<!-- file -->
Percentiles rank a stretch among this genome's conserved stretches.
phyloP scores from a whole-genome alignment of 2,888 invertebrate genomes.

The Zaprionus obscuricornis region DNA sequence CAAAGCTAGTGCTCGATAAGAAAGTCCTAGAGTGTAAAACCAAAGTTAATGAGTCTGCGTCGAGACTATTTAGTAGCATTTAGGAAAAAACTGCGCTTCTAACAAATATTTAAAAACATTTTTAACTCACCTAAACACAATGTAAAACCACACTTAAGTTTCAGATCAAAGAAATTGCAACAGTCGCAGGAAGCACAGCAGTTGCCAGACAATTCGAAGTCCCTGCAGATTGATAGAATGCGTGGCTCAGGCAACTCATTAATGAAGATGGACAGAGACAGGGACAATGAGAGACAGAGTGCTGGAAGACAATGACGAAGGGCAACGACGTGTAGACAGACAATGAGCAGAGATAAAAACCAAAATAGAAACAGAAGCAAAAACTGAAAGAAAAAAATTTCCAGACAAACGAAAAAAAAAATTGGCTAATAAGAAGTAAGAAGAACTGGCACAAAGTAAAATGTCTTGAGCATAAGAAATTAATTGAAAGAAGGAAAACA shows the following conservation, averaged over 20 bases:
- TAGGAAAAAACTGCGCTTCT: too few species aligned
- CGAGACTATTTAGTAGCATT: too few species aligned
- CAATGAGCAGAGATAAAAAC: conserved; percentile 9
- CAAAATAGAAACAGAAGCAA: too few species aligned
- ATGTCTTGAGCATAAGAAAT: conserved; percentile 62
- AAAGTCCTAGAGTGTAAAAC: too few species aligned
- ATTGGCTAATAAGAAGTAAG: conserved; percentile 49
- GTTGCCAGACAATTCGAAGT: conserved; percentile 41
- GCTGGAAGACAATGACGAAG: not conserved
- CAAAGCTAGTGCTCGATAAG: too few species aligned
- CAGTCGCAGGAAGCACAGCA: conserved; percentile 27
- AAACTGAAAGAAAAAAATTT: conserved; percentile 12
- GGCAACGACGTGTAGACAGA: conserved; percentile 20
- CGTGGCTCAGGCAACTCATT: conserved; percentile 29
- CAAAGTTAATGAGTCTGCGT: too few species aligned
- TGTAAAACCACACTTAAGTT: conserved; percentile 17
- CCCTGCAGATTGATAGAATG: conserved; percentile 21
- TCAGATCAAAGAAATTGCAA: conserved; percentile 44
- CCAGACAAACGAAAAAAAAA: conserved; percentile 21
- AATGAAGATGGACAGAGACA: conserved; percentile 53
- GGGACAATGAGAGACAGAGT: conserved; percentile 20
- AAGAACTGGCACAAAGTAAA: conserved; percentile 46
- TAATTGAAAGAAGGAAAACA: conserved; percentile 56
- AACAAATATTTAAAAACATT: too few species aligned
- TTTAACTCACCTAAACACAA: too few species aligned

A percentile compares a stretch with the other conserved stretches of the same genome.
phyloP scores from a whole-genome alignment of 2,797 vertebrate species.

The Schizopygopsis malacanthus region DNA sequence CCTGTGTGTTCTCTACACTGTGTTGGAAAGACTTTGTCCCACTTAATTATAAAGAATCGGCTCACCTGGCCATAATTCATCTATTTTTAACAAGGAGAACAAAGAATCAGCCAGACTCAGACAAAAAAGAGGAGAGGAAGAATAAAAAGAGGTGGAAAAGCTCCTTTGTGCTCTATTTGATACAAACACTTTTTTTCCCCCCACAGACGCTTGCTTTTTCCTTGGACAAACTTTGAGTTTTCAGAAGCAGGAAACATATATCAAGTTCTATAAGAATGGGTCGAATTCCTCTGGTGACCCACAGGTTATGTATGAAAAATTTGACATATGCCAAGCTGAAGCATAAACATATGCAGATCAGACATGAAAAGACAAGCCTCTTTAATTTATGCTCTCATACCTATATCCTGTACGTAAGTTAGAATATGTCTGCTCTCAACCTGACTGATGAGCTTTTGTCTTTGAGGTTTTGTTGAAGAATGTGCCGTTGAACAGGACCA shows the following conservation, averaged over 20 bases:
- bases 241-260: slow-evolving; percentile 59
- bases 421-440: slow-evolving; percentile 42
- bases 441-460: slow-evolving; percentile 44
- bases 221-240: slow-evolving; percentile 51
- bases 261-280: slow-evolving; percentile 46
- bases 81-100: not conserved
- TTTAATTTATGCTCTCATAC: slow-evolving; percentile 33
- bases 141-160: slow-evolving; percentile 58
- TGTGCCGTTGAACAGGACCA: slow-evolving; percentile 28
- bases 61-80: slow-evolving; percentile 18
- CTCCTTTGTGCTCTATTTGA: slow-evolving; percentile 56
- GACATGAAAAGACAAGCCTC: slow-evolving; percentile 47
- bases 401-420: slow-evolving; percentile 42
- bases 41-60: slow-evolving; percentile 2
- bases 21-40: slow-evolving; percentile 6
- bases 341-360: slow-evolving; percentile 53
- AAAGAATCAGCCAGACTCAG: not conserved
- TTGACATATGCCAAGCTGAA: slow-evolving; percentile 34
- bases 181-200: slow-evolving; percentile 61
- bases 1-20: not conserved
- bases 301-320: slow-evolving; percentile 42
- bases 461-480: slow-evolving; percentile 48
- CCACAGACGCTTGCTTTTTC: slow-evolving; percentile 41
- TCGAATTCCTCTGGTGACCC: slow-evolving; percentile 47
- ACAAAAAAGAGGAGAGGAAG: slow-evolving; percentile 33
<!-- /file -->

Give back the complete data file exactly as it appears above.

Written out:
Percentiles rank a stretch among this genome's conserved stretches.
phyloP scores from a whole-genome alignment of 2,888 invertebrate genomes.

The Zaprionus obscuricornis region DNA sequence CAAAGCTAGTGCTCGATAAGAAAGTCCTAGAGTGTAAAACCAAAGTTAATGAGTCTGCGTCGAGACTATTTAGTAGCATTTAGGAAAAAACTGCGCTTCTAACAAATATTTAAAAACATTTTTAACTCACCTAAACACAATGTAAAACCACACTTAAGTTTCAGATCAAAGAAATTGCAACAGTCGCAGGAAGCACAGCAGTTGCCAGACAATTCGAAGTCCCTGCAGATTGATAGAATGCGTGGCTCAGGCAACTCATTAATGAAGATGGACAGAGACAGGGACAATGAGAGACAGAGTGCTGGAAGACAATGACGAAGGGCAACGACGTGTAGACAGACAATGAGCAGAGATAAAAACCAAAATAGAAACAGAAGCAAAAACTGAAAGAAAAAAATTTCCAGACAAACGAAAAAAAAAATTGGCTAATAAGAAGTAAGAAGAACTGGCACAAAGTAAAATGTCTTGAGCATAAGAAATTAATTGAAAGAAGGAAAACA shows the following conservation, averaged over 20 bases:
- TAGGAAAAAACTGCGCTTCT: too few species aligned
- CGAGACTATTTAGTAGCATT: too few species aligned
- CAATGAGCAGAGATAAAAAC: conserved; percentile 9
- CAAAATAGAAACAGAAGCAA: too few species aligned
- ATGTCTTGAGCATAAGAAAT: conserved; percentile 62
- AAAGTCCTAGAGTGTAAAAC: too few species aligned
- ATTGGCTAATAAGAAGTAAG: conserved; percentile 49
- GTTGCCAGACAATTCGAAGT: conserved; percentile 41
- GCTGGAAGACAATGACGAAG: not conserved
- CAAAGCTAGTGCTCGATAAG: too few species aligned
- CAGTCGCAGGAAGCACAGCA: conserved; percentile 27
- AAACTGAAAGAAAAAAATTT: conserved; percentile 12
- GGCAACGACGTGTAGACAGA: conserved; percentile 20
- CGTGGCTCAGGCAACTCATT: conserved; percentile 29
- CAAAGTTAATGAGTCTGCGT: too few species aligned
- TGTAAAACCACACTTAAGTT: conserved; percentile 17
- CCCTGCAGATTGATAGAATG: conserved; percentile 21
- TCAGATCAAAGAAATTGCAA: conserved; percentile 44
- CCAGACAAACGAAAAAAAAA: conserved; percentile 21
- AATGAAGATGGACAGAGACA: conserved; percentile 53
- GGGACAATGAGAGACAGAGT: conserved; percentile 20
- AAGAACTGGCACAAAGTAAA: conserved; percentile 46
- TAATTGAAAGAAGGAAAACA: conserved; percentile 56
- AACAAATATTTAAAAACATT: too few species aligned
- TTTAACTCACCTAAACACAA: too few species aligned

A percentile compares a stretch with the other conserved stretches of the same genome.
phyloP scores from a whole-genome alignment of 2,797 vertebrate species.

The Schizopygopsis malacanthus region DNA sequence CCTGTGTGTTCTCTACACTGTGTTGGAAAGACTTTGTCCCACTTAATTATAAAGAATCGGCTCACCTGGCCATAATTCATCTATTTTTAACAAGGAGAACAAAGAATCAGCCAGACTCAGACAAAAAAGAGGAGAGGAAGAATAAAAAGAGGTGGAAAAGCTCCTTTGTGCTCTATTTGATACAAACACTTTTTTTCCCCCCACAGACGCTTGCTTTTTCCTTGGACAAACTTTGAGTTTTCAGAAGCAGGAAACATATATCAAGTTCTATAAGAATGGGTCGAATTCCTCTGGTGACCCACAGGTTATGTATGAAAAATTTGACATATGCCAAGCTGAAGCATAAACATATGCAGATCAGACATGAAAAGACAAGCCTCTTTAATTTATGCTCTCATACCTATATCCTGTACGTAAGTTAGAATATGTCTGCTCTCAACCTGACTGATGAGCTTTTGTCTTTGAGGTTTTGTTGAAGAATGTGCCGTTGAACAGGACCA shows the following conservation, averaged over 20 bases:
- bases 241-260: slow-evolving; percentile 59
- bases 421-440: slow-evolving; percentile 42
- bases 441-460: slow-evolving; percentile 44
- bases 221-240: slow-evolving; percentile 51
- bases 261-280: slow-evolving; percentile 46
- bases 81-100: not conserved
- TTTAATTTATGCTCTCATAC: slow-evolving; percentile 33
- bases 141-160: slow-evolving; percentile 58
- TGTGCCGTTGAACAGGACCA: slow-evolving; percentile 28
- bases 61-80: slow-evolving; percentile 18
- CTCCTTTGTGCTCTATTTGA: slow-evolving; percentile 56
- GACATGAAAAGACAAGCCTC: slow-evolving; percentile 47
- bases 401-420: slow-evolving; percentile 42
- bases 41-60: slow-evolving; percentile 2
- bases 21-40: slow-evolving; percentile 6
- bases 341-360: slow-evolving; percentile 53
- AAAGAATCAGCCAGACTCAG: not conserved
- TTGACATATGCCAAGCTGAA: slow-evolving; percentile 34
- bases 181-200: slow-evolving; percentile 61
- bases 1-20: not conserved
- bases 301-320: slow-evolving; percentile 42
- bases 461-480: slow-evolving; percentile 48
- CCACAGACGCTTGCTTTTTC: slow-evolving; percentile 41
- TCGAATTCCTCTGGTGACCC: slow-evolving; percentile 47
- ACAAAAAAGAGGAGAGGAAG: slow-evolving; percentile 33